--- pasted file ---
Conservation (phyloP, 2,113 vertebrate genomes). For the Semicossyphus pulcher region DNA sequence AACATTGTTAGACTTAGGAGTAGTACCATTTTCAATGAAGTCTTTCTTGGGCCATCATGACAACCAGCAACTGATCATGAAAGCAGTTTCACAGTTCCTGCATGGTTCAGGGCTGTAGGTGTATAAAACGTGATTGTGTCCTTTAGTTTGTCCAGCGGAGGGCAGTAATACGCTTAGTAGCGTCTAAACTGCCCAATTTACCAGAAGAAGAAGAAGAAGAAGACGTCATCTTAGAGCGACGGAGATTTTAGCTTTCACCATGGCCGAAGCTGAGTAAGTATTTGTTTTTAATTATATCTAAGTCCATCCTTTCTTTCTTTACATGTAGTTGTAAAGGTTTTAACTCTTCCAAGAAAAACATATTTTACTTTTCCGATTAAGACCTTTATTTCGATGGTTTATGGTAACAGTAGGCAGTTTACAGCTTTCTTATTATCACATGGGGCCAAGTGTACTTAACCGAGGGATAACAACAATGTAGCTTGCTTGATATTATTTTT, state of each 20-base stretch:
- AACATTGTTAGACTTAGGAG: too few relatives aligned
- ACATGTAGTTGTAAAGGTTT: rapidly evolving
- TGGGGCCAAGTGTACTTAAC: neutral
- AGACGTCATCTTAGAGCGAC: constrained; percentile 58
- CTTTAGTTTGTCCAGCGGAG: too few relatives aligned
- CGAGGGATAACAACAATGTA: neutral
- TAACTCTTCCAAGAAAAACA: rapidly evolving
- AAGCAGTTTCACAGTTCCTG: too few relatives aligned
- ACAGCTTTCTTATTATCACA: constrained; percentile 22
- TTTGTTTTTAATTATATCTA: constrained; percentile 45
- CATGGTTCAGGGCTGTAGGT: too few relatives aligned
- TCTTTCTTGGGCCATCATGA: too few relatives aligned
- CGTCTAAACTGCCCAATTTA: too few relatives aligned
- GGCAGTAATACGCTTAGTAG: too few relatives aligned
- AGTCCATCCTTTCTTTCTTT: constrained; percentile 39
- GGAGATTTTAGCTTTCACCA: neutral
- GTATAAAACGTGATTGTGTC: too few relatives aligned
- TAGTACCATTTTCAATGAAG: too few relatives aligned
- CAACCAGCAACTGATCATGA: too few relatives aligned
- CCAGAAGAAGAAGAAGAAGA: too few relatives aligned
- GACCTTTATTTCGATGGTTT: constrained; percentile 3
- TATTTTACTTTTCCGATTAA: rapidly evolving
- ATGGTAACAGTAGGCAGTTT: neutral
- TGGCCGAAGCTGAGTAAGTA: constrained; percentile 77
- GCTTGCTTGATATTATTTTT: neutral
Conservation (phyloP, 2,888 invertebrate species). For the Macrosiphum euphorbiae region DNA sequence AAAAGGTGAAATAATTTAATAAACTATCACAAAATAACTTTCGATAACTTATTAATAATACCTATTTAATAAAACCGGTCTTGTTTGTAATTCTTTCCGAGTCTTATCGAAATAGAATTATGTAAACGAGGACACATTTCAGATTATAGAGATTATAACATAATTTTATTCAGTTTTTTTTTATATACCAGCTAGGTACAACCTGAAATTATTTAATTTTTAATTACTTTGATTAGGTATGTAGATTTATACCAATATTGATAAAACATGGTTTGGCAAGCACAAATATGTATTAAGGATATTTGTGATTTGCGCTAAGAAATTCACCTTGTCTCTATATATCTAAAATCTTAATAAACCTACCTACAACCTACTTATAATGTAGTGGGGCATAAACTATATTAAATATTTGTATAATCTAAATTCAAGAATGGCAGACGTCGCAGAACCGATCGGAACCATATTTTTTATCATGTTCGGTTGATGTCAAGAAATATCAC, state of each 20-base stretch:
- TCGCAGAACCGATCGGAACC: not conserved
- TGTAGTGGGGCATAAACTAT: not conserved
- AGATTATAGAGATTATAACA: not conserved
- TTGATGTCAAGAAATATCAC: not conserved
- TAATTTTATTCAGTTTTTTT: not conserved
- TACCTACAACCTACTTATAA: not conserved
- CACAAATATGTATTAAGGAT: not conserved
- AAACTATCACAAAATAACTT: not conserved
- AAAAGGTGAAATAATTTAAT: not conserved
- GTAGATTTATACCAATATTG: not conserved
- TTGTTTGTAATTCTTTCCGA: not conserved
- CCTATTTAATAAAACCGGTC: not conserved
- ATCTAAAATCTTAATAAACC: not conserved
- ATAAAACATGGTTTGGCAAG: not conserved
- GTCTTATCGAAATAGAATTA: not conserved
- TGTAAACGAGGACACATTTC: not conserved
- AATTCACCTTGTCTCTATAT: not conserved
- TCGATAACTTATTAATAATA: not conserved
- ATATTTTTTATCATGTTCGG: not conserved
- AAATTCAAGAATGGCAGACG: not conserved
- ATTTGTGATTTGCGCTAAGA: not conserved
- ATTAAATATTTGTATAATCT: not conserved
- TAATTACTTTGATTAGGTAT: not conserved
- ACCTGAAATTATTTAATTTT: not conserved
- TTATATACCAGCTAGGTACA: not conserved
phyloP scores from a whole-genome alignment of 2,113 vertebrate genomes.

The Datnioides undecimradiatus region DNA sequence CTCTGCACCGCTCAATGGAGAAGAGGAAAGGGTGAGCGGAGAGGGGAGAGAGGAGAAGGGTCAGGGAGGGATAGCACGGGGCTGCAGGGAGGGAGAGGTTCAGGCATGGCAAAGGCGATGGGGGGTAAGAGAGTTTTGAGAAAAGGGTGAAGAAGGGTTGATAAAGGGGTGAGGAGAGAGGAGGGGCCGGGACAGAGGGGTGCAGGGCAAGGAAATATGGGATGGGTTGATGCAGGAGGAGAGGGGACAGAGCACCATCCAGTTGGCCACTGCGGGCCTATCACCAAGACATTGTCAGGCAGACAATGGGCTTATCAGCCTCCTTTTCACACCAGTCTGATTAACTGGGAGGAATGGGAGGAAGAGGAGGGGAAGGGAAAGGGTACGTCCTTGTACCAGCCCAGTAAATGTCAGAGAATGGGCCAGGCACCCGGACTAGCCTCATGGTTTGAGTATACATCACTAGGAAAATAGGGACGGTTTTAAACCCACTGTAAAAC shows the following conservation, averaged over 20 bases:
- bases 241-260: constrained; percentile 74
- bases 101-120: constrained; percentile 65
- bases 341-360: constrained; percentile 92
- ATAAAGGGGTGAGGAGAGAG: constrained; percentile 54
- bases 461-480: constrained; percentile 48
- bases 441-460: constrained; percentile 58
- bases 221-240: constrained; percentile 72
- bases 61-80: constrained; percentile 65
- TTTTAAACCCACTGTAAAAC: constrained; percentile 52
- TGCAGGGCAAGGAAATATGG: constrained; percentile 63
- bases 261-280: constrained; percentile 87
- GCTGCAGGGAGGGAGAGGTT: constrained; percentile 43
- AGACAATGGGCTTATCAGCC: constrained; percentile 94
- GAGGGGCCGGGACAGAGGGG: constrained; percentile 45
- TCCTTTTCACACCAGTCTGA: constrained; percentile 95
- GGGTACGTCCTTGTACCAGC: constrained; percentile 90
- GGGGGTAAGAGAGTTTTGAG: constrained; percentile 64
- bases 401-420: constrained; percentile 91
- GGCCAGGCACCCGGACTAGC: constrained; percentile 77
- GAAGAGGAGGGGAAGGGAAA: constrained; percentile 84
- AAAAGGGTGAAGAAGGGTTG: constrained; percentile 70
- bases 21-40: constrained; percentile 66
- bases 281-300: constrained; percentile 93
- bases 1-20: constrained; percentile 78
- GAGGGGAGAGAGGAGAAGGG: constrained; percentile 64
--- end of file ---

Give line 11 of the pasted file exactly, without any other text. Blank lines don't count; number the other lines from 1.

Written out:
- TTTGTTTTTAATTATATCTA: constrained; percentile 45